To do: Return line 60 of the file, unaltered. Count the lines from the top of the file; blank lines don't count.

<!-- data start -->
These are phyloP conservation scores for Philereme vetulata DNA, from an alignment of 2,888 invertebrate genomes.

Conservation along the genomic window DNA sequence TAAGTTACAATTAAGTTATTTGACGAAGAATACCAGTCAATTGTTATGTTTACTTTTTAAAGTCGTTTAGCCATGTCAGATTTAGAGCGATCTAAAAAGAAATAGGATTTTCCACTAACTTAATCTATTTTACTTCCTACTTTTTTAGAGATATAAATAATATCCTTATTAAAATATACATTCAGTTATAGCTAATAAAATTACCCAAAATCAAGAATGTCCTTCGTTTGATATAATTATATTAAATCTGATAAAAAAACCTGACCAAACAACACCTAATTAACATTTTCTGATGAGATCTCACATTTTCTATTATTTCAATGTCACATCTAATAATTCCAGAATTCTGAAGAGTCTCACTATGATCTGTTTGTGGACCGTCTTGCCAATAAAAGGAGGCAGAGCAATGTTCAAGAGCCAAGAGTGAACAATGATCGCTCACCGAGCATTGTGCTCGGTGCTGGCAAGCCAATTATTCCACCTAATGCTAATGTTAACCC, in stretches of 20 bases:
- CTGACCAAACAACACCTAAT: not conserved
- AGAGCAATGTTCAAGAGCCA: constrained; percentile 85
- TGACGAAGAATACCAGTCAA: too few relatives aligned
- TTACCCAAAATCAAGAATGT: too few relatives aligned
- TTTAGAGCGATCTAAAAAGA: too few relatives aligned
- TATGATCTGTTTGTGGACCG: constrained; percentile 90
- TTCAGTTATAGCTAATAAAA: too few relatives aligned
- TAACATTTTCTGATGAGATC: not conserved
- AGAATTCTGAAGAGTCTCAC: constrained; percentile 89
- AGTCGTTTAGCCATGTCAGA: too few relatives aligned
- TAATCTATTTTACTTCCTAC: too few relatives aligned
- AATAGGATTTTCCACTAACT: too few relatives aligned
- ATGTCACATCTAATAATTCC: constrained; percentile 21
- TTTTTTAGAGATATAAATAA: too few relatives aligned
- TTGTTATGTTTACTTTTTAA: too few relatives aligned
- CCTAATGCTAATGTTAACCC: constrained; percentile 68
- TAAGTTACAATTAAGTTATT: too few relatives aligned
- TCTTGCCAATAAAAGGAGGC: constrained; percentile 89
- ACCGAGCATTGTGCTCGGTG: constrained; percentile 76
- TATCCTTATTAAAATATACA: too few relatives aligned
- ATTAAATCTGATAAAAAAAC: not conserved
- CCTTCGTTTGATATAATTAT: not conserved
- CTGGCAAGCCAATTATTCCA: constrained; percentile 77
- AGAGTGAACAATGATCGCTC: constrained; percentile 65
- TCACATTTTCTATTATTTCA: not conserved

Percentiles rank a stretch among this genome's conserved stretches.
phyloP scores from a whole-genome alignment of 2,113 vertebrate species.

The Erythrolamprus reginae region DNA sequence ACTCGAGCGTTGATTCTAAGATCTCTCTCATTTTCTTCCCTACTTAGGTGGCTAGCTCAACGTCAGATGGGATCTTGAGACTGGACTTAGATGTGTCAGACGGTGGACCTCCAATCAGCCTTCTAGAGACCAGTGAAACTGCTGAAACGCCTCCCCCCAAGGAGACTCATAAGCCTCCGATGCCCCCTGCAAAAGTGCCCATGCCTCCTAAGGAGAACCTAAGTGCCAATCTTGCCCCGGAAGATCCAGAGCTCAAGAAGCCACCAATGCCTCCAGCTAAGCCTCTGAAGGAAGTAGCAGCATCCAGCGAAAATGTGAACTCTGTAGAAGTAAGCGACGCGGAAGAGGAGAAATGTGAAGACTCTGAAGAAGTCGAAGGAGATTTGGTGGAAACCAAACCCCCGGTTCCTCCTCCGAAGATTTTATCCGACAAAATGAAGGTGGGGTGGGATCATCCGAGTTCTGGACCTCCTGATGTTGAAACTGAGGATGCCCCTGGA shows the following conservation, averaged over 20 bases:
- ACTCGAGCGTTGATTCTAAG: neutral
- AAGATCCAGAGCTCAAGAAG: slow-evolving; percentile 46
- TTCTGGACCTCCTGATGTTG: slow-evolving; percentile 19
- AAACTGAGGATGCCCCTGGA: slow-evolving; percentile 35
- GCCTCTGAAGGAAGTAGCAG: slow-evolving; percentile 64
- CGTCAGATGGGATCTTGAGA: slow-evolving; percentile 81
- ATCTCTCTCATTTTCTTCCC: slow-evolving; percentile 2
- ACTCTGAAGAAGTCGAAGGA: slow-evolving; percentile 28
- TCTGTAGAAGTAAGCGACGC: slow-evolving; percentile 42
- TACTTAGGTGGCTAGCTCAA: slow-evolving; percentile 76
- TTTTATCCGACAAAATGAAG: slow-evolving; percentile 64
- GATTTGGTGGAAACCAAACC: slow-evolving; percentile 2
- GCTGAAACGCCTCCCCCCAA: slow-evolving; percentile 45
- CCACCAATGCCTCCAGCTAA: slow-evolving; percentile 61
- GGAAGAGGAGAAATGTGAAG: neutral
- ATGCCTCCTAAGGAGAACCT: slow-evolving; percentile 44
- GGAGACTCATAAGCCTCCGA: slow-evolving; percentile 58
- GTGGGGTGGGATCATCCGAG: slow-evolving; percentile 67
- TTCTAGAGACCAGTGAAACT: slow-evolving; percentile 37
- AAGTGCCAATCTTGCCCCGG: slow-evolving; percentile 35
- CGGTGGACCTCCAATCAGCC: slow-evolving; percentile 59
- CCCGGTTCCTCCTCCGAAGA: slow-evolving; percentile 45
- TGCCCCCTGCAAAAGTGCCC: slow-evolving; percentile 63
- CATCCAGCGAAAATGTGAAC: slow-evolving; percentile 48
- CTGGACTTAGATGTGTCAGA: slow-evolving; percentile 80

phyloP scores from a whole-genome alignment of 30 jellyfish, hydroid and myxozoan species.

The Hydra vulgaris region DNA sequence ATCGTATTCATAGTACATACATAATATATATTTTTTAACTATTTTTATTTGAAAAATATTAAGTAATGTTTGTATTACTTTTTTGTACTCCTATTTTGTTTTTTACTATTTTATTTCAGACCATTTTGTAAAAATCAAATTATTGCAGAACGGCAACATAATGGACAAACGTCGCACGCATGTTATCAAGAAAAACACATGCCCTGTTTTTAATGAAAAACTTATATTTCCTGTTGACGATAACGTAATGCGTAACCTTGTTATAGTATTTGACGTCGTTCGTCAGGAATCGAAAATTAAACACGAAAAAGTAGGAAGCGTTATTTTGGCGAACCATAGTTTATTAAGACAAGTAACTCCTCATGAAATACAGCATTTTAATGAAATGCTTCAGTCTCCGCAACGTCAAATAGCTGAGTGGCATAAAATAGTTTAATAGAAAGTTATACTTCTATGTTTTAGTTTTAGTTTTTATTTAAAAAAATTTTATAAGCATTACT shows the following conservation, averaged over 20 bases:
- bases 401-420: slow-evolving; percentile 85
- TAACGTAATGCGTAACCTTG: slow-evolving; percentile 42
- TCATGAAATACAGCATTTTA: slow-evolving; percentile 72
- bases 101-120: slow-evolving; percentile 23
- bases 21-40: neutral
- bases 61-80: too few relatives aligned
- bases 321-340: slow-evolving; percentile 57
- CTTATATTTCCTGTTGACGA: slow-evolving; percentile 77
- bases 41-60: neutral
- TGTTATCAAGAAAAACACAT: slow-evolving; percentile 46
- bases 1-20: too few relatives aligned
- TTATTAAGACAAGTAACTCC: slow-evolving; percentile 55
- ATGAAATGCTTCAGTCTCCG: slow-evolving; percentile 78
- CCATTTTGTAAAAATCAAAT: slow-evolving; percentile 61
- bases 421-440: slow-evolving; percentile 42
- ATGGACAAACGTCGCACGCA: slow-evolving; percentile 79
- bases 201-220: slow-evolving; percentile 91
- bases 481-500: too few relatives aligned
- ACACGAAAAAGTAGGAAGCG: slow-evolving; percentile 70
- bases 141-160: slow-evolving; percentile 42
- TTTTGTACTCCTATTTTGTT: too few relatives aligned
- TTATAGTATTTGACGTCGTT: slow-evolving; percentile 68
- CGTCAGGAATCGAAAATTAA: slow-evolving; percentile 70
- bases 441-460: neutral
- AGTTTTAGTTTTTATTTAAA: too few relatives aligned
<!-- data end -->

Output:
- TCATGAAATACAGCATTTTA: slow-evolving; percentile 72